Fax: (713) 792-8233
Can procalcitonin distinguish infectious fever from tumor-related fever in non-neutropenic cancer patients?†
Article first published online: 17 MAY 2012
Copyright © 2012 American Cancer Society
Volume 118, Issue 23, pages 5823–5829, 1 December 2012
How to Cite
Shomali, W., Hachem, R., Chaftari, A.-M., Jiang, Y., Bahu, R., Jabbour, J., Raad, S., Al Shuaibi, M., Al Wohoush, I. and Raad, I. (2012), Can procalcitonin distinguish infectious fever from tumor-related fever in non-neutropenic cancer patients?. Cancer, 118: 5823–5829. doi: 10.1002/cncr.27602
We thank Brahms ThermoFisher for supplying the Kryptor system and procalcitonin kits. We are also grateful for Tanya Dvorak and Ruth Reitzel who assisted in performing the procalcitonin assays.
- Issue published online: 19 NOV 2012
- Article first published online: 17 MAY 2012
- Manuscript Accepted: 7 MAR 2012
- Manuscript Revised: 29 FEB 2012
- Manuscript Received: 24 JAN 2012
- infectious fever;
- tumor fever
Procalcitonin (PCT) has been proposed as a marker of infection and was studied in neutropenic patients. This study investigated its role in non-neutropenic febrile cancer patients (NNCPs).
Between July 2009 and July 2010, a total of 248 NNCPs with fever were studied. PCT was measured in plasma within 24 hours of fever onset and 4 to 7 days thereafter, using a Kryptor system with a lower limit of quantitation of 0.075 ng/mL. Patients' clinical, microbiological, and radiological data were reviewed to make the diagnosis and were correlated with PCT levels.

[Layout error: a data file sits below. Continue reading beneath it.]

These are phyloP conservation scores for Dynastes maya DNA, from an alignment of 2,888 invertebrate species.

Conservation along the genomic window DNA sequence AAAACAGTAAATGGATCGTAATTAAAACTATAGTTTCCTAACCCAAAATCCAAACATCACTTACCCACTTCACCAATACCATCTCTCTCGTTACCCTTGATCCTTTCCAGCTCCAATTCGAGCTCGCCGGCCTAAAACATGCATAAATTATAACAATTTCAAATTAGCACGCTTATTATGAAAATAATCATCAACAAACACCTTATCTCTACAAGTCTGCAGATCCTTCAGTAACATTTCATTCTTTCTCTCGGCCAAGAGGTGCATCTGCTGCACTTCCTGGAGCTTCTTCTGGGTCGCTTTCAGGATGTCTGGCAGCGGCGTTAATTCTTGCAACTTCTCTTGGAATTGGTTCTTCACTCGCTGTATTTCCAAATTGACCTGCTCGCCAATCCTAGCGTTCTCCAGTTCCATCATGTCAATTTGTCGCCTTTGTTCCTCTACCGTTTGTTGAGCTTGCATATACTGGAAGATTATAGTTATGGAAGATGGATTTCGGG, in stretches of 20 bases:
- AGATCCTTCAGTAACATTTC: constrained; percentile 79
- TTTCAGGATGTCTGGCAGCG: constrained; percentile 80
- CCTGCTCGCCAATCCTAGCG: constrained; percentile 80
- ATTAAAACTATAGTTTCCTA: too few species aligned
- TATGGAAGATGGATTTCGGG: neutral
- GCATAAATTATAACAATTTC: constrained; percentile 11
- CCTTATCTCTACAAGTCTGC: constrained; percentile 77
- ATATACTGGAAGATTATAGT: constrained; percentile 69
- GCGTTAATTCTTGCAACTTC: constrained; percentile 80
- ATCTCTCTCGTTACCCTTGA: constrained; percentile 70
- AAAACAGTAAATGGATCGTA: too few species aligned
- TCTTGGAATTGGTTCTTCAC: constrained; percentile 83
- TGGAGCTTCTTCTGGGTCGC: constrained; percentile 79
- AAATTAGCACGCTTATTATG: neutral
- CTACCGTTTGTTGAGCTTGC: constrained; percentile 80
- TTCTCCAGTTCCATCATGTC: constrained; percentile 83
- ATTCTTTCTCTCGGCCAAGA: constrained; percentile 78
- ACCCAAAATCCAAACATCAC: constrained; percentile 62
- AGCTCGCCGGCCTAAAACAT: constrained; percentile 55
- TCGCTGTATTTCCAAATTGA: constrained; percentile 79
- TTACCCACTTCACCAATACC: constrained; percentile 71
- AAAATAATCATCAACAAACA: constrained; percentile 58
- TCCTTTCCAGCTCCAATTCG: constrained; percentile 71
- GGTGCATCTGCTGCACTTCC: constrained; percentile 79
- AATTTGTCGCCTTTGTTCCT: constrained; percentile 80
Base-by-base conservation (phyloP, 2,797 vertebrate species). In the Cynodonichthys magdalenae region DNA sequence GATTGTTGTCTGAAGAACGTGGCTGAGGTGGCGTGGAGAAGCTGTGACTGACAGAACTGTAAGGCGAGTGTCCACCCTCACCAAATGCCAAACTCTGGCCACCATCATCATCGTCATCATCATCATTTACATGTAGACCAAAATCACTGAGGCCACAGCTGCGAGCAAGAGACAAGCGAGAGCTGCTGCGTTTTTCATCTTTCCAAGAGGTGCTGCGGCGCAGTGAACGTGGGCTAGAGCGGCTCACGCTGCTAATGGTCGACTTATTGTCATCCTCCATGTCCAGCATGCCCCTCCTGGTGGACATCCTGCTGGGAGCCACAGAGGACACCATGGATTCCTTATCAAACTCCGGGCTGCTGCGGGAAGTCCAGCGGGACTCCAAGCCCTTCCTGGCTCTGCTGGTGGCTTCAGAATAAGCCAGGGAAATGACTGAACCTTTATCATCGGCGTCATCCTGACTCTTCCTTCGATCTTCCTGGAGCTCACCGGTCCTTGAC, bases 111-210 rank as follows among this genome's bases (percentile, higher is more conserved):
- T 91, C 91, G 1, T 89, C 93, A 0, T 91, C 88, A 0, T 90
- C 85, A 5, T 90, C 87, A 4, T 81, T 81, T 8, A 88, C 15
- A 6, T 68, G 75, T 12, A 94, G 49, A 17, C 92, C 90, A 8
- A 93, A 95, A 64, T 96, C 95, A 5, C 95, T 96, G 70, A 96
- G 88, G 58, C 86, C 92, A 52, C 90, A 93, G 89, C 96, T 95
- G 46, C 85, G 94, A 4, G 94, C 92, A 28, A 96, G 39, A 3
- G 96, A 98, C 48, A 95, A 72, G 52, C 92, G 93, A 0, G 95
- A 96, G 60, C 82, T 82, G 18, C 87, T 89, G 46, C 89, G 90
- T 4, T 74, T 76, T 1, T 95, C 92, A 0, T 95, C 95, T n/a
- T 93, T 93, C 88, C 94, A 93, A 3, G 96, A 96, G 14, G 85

This study included 30 patients with bloodstream infection (BSI), 60 with localized bacterial infection, 141 with no documented infection, and 8 with tumor-related fever. Most patients (98%) were inpatients or admitted to the hospital during the study. Patients with BSI had significantly higher PCT levels than did those with documented localized infections (P = .048) and no documented infection (P = .011). PCT levels were significantly higher in septic patients than in those without sepsis (P = .012). Patients with stage IV disease or metastasis had significantly higher baseline PCT levels than did those with early stages of cancer (P < .05). PCT levels dropped significantly in patients with bacterial infections in response to antibiotics (P < .0001).
Baseline PCT levels are predictive of BSI and sepsis in NNCPs. They may be predictors of metastasis and advanced cancer. Subsequent decrease in PCT levels in response to antibiotics is suggestive of bacterial infection. Larger trials are needed to confirm the results of this pilot study. Cancer 2012. © 2012 American Cancer Society.